For this season, ice thickness testing has started. The municipality releases weekly reports on the results of ice thickness tests conducted on more than 70 lakes throughout the area each year.
For group skating, the ice should be at least 20 centimeters thick and at least 15 centimeters thick, according to the Canadian Red Cross. In regions where streams run into and out of lakes, extreme vigilance is urged. It’s also vital to remember that lake ice conditions can vary across their entire surface and can fluctuate depending on the weather.
A small hole is made in the ice at the coastline for situations where ice is just beginning to form. Ice thickness will determine the equipment needed. A reading is taken after the hole has been cut by hooking a graded rod at the ice’s base. The reading is documented in the Ice Thickness Report, along with general parameters including visible indications of open water, shell ice (a thin layer that forms on top of the water), and surface conditions, and is rounded down to the nearest centimeter.
Using a 10-centimeter (4″) ice auger or other suitable equipment, three testing holes are dug at random intervals of 16 meters (50 feet) from the shoreline. At each hole, a reading is taken and entered into the Ice Thickness Report, once more rounding to the closest centimeter.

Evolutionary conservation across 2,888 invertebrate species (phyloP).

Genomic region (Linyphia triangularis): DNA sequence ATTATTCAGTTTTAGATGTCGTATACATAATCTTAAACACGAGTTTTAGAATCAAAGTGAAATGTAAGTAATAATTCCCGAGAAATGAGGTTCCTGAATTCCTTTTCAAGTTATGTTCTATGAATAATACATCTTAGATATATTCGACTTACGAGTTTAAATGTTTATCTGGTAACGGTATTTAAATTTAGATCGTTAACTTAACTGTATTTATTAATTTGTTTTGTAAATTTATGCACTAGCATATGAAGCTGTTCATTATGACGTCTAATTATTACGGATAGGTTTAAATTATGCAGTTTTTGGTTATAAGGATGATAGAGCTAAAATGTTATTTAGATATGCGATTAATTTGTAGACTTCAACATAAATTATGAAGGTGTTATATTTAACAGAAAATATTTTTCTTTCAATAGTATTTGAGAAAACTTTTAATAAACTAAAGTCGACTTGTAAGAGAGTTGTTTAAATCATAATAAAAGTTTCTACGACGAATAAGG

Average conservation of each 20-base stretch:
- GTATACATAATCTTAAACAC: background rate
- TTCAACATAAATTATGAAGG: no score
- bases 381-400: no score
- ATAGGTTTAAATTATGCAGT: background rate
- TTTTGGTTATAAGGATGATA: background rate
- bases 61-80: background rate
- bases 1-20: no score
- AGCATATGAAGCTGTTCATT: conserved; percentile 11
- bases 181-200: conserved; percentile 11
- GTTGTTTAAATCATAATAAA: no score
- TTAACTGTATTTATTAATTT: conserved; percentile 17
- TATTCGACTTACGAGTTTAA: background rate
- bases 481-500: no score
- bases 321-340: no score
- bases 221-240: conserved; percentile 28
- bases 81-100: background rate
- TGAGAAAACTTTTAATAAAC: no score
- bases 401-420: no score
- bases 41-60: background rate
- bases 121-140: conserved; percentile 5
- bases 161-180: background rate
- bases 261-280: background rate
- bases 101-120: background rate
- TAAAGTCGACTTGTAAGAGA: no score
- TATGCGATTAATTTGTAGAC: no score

Testing begins once ice has formed and it is safe for staff to begin testing.
How thick is considered safe?
The Red Cross recommends that ice should be 15 cm for walking or skating alone; 20 cm for skating parties or games; and 25 cm for snowmobiles.
In the region, the Halifax Regional Municipality evaluates 70 lakes and ponds. Site locations include municipally owned land with secure entry points and that are conveniently close to one another, given the manpower and resources on hand.
Because ice thickness can change fast due to temperature, water velocity, etc., any reading below the recommended safety threshold of 15 cm may provide the misleading impression that the ice is safe for use. Because of this, the municipality reports measurements under 15 cm.
Read the list of lakes being tested at https://www.halifax.ca/parks-recreation/parks-trails-gardens/ice-thickness
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